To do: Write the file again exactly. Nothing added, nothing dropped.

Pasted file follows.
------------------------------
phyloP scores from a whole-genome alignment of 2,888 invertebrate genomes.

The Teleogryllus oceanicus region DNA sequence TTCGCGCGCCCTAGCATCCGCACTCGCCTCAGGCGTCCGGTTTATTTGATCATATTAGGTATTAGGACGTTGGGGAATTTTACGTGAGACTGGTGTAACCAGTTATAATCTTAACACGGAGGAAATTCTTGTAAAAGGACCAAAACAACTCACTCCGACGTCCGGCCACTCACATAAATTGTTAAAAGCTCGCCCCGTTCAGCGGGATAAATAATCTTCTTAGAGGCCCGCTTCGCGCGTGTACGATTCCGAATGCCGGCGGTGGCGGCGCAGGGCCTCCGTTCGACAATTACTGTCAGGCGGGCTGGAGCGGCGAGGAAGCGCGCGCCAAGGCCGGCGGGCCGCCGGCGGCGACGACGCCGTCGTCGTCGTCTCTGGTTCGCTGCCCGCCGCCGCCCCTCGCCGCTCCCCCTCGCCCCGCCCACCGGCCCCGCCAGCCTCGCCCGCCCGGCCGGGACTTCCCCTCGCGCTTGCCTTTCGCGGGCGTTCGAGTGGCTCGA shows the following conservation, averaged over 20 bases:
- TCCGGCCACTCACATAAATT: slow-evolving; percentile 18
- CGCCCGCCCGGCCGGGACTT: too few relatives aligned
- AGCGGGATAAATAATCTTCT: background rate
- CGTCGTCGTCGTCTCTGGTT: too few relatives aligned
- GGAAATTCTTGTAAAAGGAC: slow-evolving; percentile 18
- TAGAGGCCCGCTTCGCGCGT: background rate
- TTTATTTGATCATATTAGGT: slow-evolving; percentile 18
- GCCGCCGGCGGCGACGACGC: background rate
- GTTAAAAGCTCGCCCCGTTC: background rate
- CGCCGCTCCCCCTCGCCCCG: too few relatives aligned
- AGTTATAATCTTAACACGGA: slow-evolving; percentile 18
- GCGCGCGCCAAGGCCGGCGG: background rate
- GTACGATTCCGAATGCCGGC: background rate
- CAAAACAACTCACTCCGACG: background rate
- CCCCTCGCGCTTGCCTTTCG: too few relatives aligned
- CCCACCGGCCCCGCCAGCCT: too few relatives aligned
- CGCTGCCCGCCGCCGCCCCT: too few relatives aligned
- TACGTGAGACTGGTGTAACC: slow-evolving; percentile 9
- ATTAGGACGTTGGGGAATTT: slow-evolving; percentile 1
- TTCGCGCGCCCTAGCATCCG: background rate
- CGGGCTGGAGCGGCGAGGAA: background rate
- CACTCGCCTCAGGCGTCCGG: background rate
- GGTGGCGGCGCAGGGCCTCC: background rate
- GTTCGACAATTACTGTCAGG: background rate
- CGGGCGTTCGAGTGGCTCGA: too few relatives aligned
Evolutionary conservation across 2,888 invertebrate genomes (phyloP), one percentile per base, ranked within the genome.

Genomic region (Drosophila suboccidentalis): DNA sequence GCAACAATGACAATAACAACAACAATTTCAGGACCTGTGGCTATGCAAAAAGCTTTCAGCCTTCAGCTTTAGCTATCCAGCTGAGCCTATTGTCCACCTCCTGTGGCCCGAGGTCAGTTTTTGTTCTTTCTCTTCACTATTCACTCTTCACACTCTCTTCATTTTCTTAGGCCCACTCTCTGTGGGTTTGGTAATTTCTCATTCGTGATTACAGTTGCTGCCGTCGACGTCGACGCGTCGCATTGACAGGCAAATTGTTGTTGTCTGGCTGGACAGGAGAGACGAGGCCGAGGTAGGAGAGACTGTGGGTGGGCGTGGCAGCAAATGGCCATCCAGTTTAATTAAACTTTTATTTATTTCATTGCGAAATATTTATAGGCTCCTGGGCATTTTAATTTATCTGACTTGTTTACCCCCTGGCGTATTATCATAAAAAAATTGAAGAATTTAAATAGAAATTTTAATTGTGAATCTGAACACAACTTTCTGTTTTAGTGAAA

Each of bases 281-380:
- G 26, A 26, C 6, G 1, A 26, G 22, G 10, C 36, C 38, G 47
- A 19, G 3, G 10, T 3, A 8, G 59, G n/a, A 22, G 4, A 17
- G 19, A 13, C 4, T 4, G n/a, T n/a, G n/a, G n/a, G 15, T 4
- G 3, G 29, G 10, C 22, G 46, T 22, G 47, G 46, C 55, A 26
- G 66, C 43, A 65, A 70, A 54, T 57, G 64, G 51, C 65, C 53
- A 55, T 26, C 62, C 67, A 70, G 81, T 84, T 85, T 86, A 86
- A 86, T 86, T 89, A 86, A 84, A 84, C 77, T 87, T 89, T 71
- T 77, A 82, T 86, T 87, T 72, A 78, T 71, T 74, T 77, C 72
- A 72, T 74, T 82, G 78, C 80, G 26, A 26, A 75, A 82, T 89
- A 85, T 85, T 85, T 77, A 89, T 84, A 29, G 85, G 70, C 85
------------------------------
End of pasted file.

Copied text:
phyloP scores from a whole-genome alignment of 2,888 invertebrate genomes.

The Teleogryllus oceanicus region DNA sequence TTCGCGCGCCCTAGCATCCGCACTCGCCTCAGGCGTCCGGTTTATTTGATCATATTAGGTATTAGGACGTTGGGGAATTTTACGTGAGACTGGTGTAACCAGTTATAATCTTAACACGGAGGAAATTCTTGTAAAAGGACCAAAACAACTCACTCCGACGTCCGGCCACTCACATAAATTGTTAAAAGCTCGCCCCGTTCAGCGGGATAAATAATCTTCTTAGAGGCCCGCTTCGCGCGTGTACGATTCCGAATGCCGGCGGTGGCGGCGCAGGGCCTCCGTTCGACAATTACTGTCAGGCGGGCTGGAGCGGCGAGGAAGCGCGCGCCAAGGCCGGCGGGCCGCCGGCGGCGACGACGCCGTCGTCGTCGTCTCTGGTTCGCTGCCCGCCGCCGCCCCTCGCCGCTCCCCCTCGCCCCGCCCACCGGCCCCGCCAGCCTCGCCCGCCCGGCCGGGACTTCCCCTCGCGCTTGCCTTTCGCGGGCGTTCGAGTGGCTCGA shows the following conservation, averaged over 20 bases:
- TCCGGCCACTCACATAAATT: slow-evolving; percentile 18
- CGCCCGCCCGGCCGGGACTT: too few relatives aligned
- AGCGGGATAAATAATCTTCT: background rate
- CGTCGTCGTCGTCTCTGGTT: too few relatives aligned
- GGAAATTCTTGTAAAAGGAC: slow-evolving; percentile 18
- TAGAGGCCCGCTTCGCGCGT: background rate
- TTTATTTGATCATATTAGGT: slow-evolving; percentile 18
- GCCGCCGGCGGCGACGACGC: background rate
- GTTAAAAGCTCGCCCCGTTC: background rate
- CGCCGCTCCCCCTCGCCCCG: too few relatives aligned
- AGTTATAATCTTAACACGGA: slow-evolving; percentile 18
- GCGCGCGCCAAGGCCGGCGG: background rate
- GTACGATTCCGAATGCCGGC: background rate
- CAAAACAACTCACTCCGACG: background rate
- CCCCTCGCGCTTGCCTTTCG: too few relatives aligned
- CCCACCGGCCCCGCCAGCCT: too few relatives aligned
- CGCTGCCCGCCGCCGCCCCT: too few relatives aligned
- TACGTGAGACTGGTGTAACC: slow-evolving; percentile 9
- ATTAGGACGTTGGGGAATTT: slow-evolving; percentile 1
- TTCGCGCGCCCTAGCATCCG: background rate
- CGGGCTGGAGCGGCGAGGAA: background rate
- CACTCGCCTCAGGCGTCCGG: background rate
- GGTGGCGGCGCAGGGCCTCC: background rate
- GTTCGACAATTACTGTCAGG: background rate
- CGGGCGTTCGAGTGGCTCGA: too few relatives aligned
Evolutionary conservation across 2,888 invertebrate genomes (phyloP), one percentile per base, ranked within the genome.

Genomic region (Drosophila suboccidentalis): DNA sequence GCAACAATGACAATAACAACAACAATTTCAGGACCTGTGGCTATGCAAAAAGCTTTCAGCCTTCAGCTTTAGCTATCCAGCTGAGCCTATTGTCCACCTCCTGTGGCCCGAGGTCAGTTTTTGTTCTTTCTCTTCACTATTCACTCTTCACACTCTCTTCATTTTCTTAGGCCCACTCTCTGTGGGTTTGGTAATTTCTCATTCGTGATTACAGTTGCTGCCGTCGACGTCGACGCGTCGCATTGACAGGCAAATTGTTGTTGTCTGGCTGGACAGGAGAGACGAGGCCGAGGTAGGAGAGACTGTGGGTGGGCGTGGCAGCAAATGGCCATCCAGTTTAATTAAACTTTTATTTATTTCATTGCGAAATATTTATAGGCTCCTGGGCATTTTAATTTATCTGACTTGTTTACCCCCTGGCGTATTATCATAAAAAAATTGAAGAATTTAAATAGAAATTTTAATTGTGAATCTGAACACAACTTTCTGTTTTAGTGAAA

Each of bases 281-380:
- G 26, A 26, C 6, G 1, A 26, G 22, G 10, C 36, C 38, G 47
- A 19, G 3, G 10, T 3, A 8, G 59, G n/a, A 22, G 4, A 17
- G 19, A 13, C 4, T 4, G n/a, T n/a, G n/a, G n/a, G 15, T 4
- G 3, G 29, G 10, C 22, G 46, T 22, G 47, G 46, C 55, A 26
- G 66, C 43, A 65, A 70, A 54, T 57, G 64, G 51, C 65, C 53
- A 55, T 26, C 62, C 67, A 70, G 81, T 84, T 85, T 86, A 86
- A 86, T 86, T 89, A 86, A 84, A 84, C 77, T 87, T 89, T 71
- T 77, A 82, T 86, T 87, T 72, A 78, T 71, T 74, T 77, C 72
- A 72, T 74, T 82, G 78, C 80, G 26, A 26, A 75, A 82, T 89
- A 85, T 85, T 85, T 77, A 89, T 84, A 29, G 85, G 70, C 85